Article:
From: Cervantes: Bulletin of the Cervantes Society of America 13.2 (1993): 135-37.
Copyright © 1993, The Cervantes Society of America

FORUM

To the Editor:

     Congratulations are surely in order for Burton Raffel. Anyone with the temerity to launch a new version of the Quijote in English has my admiration. His puff-piece* in the Spring 1993 issue suggests that this new version may indeed improve upon some earlier efforts. It may also present problems, however.
     I have an observation on the way his notion of genre colors his reading of the text. If the book is a novel, as Raffel assumes, one can naturally expect character development or, at least, change. But if it is read as a mild Menippean satire, one is less predisposed to read into it those unlikely metamorphoses (i.e., sanchification and quixotization), for the focus in satire is less on characters, or characterization, than on the ideas and the external objects of censure. If it were read as a romance, expectations might need to be adjusted yet again. No doubt he would translate some passages differently if he approached the text with an alternative understanding of its generic dominant.
     Let me then comment on just one passage adduced by Raffel, the one from II, 32, where the duchess says to Sancho, “yo haré que mis doncellas os laven, y aun os metan en colada, si fuere menester.” In these post-psychoanalytic times, it is difficult not to find sexual innuendo behind every word wrap. Raffel misses a marvelous opportunity to rise to that challenge. Instead, he finds what he sets out to find, just as with quixotization and sanchification.
     Covarrubias offers, as part of his definition of colada, “al que no viene limpio dezimos que le pueden echar en colada.” Murillo and Gaos annotate accordingly. What is to be washed is the beard, in any event, not the body, but if the beard does not come clean with soap, the next step will be to use lye —and in a very

     * Burton Raffel. “Translating Cervantes: Una vez más,” Cervantes 13.1 (1993): 5-30. For a continuation of the discussion, see Raffel Replys to Parr, Cervantes 14.1 (1994): 107-09. -F.J.

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136 JAMES A. PARR Cervantes

particular way. Lejía was just mentioned by Sancho, it is implicit in colada, and it will come up again when the kitchen pícaros appear.
     Should we assume that Sancho knows what is being proposed here? In I, 20, Sancho uses a related expression, “todo saldrá en la colada,” and in his letter to Teresa in II, 36, he falls back on the identical image. This too is a set phrase, just like “echar [o meter] en colada.” Ginés de Pasamonte uses “salir en la colada” in II, 22, presumably in Sancho's presence, just after the first galeote has revealed his crime, falling in love with a “canasta de colar, atestada de ropa blanca.” Given this context, it is safe to assume that, yes, he knows full well what colada means and what is involved.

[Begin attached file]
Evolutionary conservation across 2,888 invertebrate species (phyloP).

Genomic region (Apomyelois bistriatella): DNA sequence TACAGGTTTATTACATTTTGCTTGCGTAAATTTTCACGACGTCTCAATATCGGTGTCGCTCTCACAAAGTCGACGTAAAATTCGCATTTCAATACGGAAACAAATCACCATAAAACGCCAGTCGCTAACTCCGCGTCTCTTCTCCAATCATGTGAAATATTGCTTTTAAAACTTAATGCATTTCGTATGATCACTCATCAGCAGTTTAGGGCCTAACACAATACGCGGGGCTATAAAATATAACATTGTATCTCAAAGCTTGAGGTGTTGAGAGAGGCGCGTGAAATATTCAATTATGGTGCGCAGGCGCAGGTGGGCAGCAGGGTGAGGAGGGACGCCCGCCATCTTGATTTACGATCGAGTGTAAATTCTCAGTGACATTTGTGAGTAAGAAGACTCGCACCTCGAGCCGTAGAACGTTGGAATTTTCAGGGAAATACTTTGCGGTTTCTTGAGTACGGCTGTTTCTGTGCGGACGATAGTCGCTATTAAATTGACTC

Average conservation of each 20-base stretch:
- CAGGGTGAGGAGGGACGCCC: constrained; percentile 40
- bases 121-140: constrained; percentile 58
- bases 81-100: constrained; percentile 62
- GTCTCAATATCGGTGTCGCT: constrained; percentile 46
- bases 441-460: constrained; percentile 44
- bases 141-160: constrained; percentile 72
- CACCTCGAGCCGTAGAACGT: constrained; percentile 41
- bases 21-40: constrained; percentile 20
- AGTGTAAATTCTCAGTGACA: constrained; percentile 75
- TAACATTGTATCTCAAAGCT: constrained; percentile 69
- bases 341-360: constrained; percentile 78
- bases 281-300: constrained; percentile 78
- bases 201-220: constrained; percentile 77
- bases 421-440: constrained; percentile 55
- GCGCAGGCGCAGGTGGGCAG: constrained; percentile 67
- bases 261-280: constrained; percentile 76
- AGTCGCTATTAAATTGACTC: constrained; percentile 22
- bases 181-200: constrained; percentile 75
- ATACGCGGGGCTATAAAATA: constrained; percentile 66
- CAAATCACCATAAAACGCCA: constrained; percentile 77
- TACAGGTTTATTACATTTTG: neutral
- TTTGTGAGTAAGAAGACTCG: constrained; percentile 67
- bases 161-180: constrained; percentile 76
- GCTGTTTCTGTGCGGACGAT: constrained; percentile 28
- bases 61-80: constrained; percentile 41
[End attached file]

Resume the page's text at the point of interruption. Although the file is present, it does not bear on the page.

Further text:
Raffel mentions Smollett's “lay you a bucking,” but seems uncertain of its sense. The phrase sounds suggestive, and the OED does give, as one meaning of buck, “to copulate with, said of male rabbits and some other animals.” But under lay, we find another idiom, “to lay a buck,” meaning “to put clothes in soak for washing (obs.) . . . [possibly confused with some derivative of LYE . . .].” Smollett is surely using the set phrase and, if so, his translation is accurate. As for the “[sic]” Raffel inserts after Smollett's “dutchess” (18), the OED further clarifies that this was the usual spelling until around 1810. Smollett's translation appeared in 1755.
     It seems to me that Raffel reads innuendo into this passage. What the immediate context highlights is Sancho's plebeian politesse —and obfuscation— on one hand, and the cruel humor of his interlocutor, on the other. She says that they will wash “him” (the whole for the part), but, if the beard does not come clean, they may then toss him, beard and all, into the linen colander, where a kind of lye, made by adding ashes to boiling water, is introduced and allowed to seep through the contents as a cleansing and whitening agent. A footnote would explain “linen colander” and the process (see below).
     Perhaps another time, Sancho implies politely, he might reconsider and try that dubious addendum. Here we have a wonderfully sketched patrician power play met by quick-witted plebeian evasiveness. This brief exchange captures important essentials of both characters. There is no need to appeal to innuendo.
     Let me offer this reading of the passage:


13.2 (1993) Forum 137

     “Rest easy, Sancho, my friend,” said the duchess. “I shall have my young ladies wash your beard —and even douse you in the linen colander, if need be.”
     “How about just the beard? —for now, anyway,” answered Sancho; “some other time —heck, who knows?”
     “Butler, take note of Sancho's request,” said the duchess, “and see to it that everything is done exactly as he wishes.”

     Such hyperbolic deference probably invites the singular interpretation it will soon receive. I doubt that this thumbnail sketch invites the reading Raffel gives it, however. While I am not a translator (as may be evident), it seems to me that one should strive for accuracy rather than enhancement.


JAMES A. PARR

UC Riverside


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